Marten Mickos, SVP of Sun's database group, could be forgiven for resting on his billion-dollar laurels, having sold MySQL to Sun in early 2008 for $1 billion (despite an S1 to go public in the works). But on New Year's Eve, Mickos sent out a missive to "customers, partners, users, colleagues, [and] friends," declaring MySQL's "radical transparency" a commencement and coda for how the open-source database leader does business, pre-Sun and post-Sun.
Importantly, as Mickos calls out, it was Sun's acquisition that brought to a furious boil all the somewhat private tensions and passions that had always made MySQL tick, but which had simmered in the background:
[The Sun acquisition] brought out the passion in people inside and outside the MySQL ecosystem, and for the good and the bad of it, we had a year of fierce debates on free vs. paid, bugs vs. bugfreeness, to fork or not to, release frequency vs. community contributions - and generally on the governance of a leading free and open source software product that is owned by a corporation.
Not that this is anything new to MySQL. Over the years we have seen it as our duty to be a pioneer and to experiment. We know that open source is a smarter way to produce software, but we also know that a company must make money. As Steve O'Grady of Red Monk noted: "MySQL has never shied from being controversial, from being the iconoclast of the open source world."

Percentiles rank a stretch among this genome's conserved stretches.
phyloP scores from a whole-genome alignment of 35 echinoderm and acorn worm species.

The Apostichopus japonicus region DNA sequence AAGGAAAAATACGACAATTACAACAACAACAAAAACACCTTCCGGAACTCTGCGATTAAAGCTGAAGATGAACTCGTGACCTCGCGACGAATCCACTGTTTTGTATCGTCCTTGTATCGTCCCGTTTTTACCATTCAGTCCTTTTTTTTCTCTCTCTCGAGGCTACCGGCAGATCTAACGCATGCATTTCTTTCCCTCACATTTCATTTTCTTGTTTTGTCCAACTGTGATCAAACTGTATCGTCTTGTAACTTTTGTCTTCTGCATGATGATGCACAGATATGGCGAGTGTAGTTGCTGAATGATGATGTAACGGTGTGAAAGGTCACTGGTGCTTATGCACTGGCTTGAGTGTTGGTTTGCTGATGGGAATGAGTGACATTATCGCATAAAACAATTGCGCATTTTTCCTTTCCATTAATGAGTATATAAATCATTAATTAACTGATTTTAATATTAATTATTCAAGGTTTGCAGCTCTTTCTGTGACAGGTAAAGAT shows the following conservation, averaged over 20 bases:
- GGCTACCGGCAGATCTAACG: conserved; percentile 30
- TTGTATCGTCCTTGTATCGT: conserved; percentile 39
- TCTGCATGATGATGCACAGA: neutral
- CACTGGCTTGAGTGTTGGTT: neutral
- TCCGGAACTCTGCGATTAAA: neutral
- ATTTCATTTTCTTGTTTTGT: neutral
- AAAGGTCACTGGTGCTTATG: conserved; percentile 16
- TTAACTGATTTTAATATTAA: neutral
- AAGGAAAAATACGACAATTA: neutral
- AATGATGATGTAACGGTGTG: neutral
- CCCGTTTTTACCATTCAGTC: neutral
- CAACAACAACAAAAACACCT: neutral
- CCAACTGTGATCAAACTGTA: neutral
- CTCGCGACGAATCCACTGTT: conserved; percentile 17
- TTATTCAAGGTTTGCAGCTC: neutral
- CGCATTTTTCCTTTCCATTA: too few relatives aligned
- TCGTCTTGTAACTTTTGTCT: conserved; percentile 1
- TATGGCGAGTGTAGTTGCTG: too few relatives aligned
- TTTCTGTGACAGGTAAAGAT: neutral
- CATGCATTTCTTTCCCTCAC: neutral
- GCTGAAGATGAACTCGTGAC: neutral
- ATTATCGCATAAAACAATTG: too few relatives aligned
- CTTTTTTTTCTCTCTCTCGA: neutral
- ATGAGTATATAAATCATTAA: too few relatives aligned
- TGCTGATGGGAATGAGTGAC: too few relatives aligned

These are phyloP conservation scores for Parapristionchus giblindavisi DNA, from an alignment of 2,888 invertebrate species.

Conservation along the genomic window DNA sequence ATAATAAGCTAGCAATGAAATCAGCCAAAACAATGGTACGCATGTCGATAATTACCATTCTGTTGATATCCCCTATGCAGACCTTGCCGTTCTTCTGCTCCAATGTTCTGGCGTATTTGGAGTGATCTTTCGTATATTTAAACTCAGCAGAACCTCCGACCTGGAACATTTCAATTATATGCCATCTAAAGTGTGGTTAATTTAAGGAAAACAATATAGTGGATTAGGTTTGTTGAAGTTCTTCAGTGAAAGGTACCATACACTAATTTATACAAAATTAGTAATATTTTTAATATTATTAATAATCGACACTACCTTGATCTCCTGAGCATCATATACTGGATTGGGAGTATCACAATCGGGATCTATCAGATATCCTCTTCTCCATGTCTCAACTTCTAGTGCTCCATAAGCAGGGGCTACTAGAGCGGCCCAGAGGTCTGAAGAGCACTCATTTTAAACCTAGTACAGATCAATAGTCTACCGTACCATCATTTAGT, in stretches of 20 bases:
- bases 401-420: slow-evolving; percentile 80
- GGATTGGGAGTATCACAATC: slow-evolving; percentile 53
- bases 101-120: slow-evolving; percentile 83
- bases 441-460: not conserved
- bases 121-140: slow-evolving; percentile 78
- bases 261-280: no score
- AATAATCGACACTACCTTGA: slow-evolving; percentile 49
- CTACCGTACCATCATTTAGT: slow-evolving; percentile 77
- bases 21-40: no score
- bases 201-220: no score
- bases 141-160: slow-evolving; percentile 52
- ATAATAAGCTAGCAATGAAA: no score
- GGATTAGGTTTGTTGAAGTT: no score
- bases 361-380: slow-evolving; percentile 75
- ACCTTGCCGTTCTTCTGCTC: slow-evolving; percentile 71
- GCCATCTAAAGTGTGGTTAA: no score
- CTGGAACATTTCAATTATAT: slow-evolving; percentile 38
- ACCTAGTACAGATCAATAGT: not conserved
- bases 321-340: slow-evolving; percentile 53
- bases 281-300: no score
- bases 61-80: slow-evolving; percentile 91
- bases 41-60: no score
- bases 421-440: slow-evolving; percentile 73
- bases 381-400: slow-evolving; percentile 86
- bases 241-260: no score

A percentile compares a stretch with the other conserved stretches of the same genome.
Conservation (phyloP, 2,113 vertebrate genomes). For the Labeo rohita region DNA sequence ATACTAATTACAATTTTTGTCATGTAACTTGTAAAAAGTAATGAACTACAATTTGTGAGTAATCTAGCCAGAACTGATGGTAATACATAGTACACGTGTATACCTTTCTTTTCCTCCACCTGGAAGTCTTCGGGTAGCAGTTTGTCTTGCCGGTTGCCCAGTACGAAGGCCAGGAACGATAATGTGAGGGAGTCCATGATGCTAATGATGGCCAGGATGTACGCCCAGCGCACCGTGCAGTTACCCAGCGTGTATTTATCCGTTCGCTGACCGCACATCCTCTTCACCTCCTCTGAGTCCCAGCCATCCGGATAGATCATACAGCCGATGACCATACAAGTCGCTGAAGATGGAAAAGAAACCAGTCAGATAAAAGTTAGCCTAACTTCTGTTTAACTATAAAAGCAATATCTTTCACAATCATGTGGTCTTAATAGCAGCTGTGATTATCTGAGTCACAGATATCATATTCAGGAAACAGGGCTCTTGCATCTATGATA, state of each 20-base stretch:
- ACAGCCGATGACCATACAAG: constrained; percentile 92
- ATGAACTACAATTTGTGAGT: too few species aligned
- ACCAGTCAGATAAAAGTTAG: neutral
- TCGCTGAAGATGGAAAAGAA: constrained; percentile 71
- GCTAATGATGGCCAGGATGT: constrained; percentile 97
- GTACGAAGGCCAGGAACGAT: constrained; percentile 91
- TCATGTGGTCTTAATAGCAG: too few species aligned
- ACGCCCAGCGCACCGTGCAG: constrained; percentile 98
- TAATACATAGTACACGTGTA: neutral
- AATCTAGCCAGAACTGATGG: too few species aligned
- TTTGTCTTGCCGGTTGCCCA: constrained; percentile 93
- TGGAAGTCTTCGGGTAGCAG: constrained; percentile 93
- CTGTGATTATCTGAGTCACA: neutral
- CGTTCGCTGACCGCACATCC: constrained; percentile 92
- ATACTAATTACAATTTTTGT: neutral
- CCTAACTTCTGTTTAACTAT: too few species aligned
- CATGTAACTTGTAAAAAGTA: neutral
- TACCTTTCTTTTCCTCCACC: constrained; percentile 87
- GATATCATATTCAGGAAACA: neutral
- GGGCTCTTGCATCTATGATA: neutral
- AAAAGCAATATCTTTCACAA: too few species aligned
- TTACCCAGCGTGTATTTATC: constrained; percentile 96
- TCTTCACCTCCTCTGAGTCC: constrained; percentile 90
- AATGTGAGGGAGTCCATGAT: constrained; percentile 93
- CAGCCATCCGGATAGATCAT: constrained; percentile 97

All of this has paid off, for MySQL and for the open-source ecosystem of which it plays such a key part. Indeed, Gartner recently called out in its "The Growing Maturity of Open-Source Database Management Systems" report that 73 percent of surveyed enterprise buyers are using open-source databases, up from 49 percent the year before. That is amazing growth by any yardstick.
While some may justly worry that MySQL's commercialization may lead to less community involvement and impact on the open-source database, Mickos calls out that "with 5.1 the inflow of new bug reports has remained encouragingly stable," suggesting that MySQL's community remains very much engaged with Sun, the company, despite its release of commercial add-ons to its open-source database like Query Analyzer, part of MySQL Enterprise Monitor. You can track MySQL bugs online, something you won't see IBM or Oracle doing anytime soon.
What of Sun's MySQL database business? Glad you asked:
On the business side we have reported stronger sales growth as part of Sun. The bursting of the lending bubble and the ensuing financial crisis did initially affect us as customers pulled the brakes. But in the last weeks we have seen strong growth again with deals in high 7 figures. We signed some of our biggest deals with web properties, our biggest deal ever with an enterprise customer, and a major telecom deal.
This is the critical test. Nice as it is that Mickos and the MySQL team made a large pile of money from Sun, it would be a hollow victory if Sun could not, in return, reap commensurate benefits. A strong MySQL contributes to a strong Sun. It remains to be seen if $1 billion was a bit too rich, but Mickos seems fully engaged to help ensure Sun more than gets its money's worth.